Our impressions of what the ancient Egyptians wore have largely been shaped by modern-day films, but are these perceptions accurate? Or was the reality much more varied and complex?
People have always been obsessed with shoes, and ancient Egypt was no different, producing a fine collection of footwear that was not only functional but surprisingly beautiful as well.
When Alexander the Great conquered Egypt, he triggered a period of profound cultural and social change. As traditions evolved, so too did clothing, reflecting a society caught between the familiarity of the past and the appeal of the new.
In the late Roman and early Byzantine eras, clothing became a means of self-expression incorporating everything from depictions of faith to rich colours, elaborate embroidery, and even amulets meant to protect and bring good fortune.
From fabulous ivory carvings to lavish textiles with intricate gold embroidery, everything the Fatimids left behind points to opulence and abundance on a scale we can only imagine.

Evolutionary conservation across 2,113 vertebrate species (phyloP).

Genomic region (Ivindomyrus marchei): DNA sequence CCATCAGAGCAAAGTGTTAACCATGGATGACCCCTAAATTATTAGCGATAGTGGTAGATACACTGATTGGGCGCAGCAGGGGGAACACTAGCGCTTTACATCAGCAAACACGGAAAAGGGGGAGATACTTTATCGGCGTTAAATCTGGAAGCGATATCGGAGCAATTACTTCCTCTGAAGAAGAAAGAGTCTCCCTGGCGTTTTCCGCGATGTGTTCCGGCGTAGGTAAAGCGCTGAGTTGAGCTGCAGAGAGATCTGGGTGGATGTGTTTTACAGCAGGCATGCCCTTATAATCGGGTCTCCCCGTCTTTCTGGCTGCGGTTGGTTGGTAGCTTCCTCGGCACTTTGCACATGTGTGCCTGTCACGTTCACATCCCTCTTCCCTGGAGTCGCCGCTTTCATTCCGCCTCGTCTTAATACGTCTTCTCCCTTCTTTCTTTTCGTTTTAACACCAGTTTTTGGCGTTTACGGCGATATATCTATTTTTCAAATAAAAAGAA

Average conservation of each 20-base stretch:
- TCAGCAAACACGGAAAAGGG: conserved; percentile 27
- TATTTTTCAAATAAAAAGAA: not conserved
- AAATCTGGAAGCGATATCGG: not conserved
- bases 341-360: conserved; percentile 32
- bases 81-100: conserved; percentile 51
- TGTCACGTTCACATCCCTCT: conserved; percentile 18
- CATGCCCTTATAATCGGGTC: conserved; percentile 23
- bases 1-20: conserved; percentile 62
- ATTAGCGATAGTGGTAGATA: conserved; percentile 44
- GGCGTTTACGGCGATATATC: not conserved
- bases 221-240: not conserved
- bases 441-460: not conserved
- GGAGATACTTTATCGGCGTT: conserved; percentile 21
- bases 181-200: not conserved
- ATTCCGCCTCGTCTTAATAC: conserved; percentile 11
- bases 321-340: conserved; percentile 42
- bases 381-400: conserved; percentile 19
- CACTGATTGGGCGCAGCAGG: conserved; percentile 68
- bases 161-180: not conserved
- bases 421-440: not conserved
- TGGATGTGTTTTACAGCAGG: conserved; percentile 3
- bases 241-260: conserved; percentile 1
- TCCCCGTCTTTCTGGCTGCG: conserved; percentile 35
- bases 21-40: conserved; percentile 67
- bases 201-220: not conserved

An exploration of the colourful, varied—often complicated and elaborate—daily clothing in Mamluk-era Egypt.
From gossamer-thin cottons to fine linens and heavy brocades, Mamluk fabrics set the standard for textiles throughout the region.
Of all the fine fabrics produced in Egypt during the Mamluk era, the sumptuous silks were perhaps the most renowned and coveted throughout the medieval world.
Throughout the Ottoman Empire, the urban wealthy adopted and adapted clothing and other images of prestige fashionable in Istanbul.
Egyptian fashion drew inspiration from places as far away as China and Japan, and in turn, influenced everyone from European royalty and nobility to Polish tailors and Venetian glassmakers.
In the early twentieth century, dress became a signifier of ‘modernity’ in Egypt, often vying with ‘traditional’ clothing in both urban and rural settings.
Shahira Mehrez has dedicated her life to preserving Egyptian costume history. Here, she takes us on a tour of her unmatched collection of regional costumes.
The untold story of Reaya El-Nimr, who dedicated her life to documenting Egypt’s regional and traditional costumes.